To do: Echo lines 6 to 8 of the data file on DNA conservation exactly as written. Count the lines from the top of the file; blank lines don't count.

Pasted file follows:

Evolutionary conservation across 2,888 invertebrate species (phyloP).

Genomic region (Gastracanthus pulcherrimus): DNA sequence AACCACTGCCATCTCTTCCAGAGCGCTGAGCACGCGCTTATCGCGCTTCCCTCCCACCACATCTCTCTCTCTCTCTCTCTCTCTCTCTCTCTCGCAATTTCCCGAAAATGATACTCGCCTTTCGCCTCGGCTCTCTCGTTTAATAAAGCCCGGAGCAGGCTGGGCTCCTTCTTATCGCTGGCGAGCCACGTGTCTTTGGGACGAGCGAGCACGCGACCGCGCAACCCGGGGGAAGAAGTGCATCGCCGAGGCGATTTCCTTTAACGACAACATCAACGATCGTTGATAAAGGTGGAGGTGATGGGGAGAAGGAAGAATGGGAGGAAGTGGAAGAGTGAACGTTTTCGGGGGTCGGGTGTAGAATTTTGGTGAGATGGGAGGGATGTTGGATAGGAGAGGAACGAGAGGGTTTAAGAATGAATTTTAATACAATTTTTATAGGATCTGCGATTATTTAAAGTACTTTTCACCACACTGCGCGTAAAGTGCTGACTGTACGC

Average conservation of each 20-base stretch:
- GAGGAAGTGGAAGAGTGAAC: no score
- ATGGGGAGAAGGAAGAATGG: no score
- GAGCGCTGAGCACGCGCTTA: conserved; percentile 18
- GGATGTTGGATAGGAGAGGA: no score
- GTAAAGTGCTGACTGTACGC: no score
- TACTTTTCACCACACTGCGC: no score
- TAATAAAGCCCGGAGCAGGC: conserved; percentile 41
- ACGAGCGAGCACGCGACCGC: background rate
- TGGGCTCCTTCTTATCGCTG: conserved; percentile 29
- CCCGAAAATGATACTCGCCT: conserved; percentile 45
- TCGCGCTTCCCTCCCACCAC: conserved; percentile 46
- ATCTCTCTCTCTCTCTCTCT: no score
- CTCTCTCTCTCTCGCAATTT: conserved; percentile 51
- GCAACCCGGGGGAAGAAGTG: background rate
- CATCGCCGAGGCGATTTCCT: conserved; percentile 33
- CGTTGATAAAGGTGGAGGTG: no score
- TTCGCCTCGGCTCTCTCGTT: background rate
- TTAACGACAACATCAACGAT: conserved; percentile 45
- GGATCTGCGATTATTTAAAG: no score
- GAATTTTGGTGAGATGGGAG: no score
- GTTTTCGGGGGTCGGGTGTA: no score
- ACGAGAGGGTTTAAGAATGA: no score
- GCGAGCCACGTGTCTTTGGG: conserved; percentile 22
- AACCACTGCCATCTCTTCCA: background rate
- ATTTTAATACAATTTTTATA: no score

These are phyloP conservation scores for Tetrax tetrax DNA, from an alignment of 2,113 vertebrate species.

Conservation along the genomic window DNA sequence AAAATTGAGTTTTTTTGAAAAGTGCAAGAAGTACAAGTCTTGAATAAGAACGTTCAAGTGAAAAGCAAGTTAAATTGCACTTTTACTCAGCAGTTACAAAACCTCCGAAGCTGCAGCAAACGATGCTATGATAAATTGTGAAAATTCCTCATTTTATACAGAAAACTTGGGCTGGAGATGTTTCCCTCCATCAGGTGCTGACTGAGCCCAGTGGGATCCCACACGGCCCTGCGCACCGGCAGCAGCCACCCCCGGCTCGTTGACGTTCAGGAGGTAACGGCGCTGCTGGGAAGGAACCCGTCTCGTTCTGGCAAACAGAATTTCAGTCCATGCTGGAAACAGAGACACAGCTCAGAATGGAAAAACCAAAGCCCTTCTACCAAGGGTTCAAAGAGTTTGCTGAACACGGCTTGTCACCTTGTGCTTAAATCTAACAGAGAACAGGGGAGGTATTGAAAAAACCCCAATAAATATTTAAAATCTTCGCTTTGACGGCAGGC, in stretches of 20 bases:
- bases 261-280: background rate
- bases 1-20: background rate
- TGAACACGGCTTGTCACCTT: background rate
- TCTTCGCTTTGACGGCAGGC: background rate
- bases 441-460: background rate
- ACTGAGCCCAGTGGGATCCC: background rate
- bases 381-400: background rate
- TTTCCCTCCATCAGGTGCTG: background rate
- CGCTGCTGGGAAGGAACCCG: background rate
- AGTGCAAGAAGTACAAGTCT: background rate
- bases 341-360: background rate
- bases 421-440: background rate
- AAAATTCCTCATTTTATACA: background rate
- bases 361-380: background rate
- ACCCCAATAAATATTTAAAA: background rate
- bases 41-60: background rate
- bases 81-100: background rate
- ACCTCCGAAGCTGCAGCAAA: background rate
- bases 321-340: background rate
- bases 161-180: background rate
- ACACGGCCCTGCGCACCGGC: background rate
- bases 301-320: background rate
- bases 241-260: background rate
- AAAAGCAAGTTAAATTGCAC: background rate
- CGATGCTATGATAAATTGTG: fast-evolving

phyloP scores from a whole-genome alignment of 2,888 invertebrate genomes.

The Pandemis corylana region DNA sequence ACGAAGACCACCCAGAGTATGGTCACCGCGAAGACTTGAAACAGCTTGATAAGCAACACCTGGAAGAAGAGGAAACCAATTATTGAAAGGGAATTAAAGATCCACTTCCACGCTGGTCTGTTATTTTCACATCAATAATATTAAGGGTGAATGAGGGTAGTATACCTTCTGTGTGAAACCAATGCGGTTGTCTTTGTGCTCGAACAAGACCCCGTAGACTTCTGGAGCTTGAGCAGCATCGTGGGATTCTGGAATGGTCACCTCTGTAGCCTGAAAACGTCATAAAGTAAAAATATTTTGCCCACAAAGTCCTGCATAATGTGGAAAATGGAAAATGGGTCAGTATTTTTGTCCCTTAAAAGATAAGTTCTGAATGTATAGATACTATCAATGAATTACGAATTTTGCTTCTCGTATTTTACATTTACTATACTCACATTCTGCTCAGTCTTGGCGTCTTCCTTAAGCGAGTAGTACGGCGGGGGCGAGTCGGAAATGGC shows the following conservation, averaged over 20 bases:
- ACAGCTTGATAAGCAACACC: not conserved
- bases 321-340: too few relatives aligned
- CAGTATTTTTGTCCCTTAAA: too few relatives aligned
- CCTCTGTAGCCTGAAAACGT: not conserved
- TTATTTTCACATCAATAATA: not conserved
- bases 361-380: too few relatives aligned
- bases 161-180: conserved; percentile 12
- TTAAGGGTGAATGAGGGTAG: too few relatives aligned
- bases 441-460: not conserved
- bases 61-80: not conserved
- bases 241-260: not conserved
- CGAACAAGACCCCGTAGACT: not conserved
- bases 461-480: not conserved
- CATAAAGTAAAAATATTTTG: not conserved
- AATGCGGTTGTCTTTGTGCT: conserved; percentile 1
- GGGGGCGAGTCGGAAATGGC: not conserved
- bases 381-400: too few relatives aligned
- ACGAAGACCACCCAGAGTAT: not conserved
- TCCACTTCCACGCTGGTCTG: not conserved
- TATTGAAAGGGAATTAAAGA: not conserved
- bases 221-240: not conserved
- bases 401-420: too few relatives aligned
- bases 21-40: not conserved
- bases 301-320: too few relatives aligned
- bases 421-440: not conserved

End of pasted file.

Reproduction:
- GAGCGCTGAGCACGCGCTTA: conserved; percentile 18
- GGATGTTGGATAGGAGAGGA: no score
- GTAAAGTGCTGACTGTACGC: no score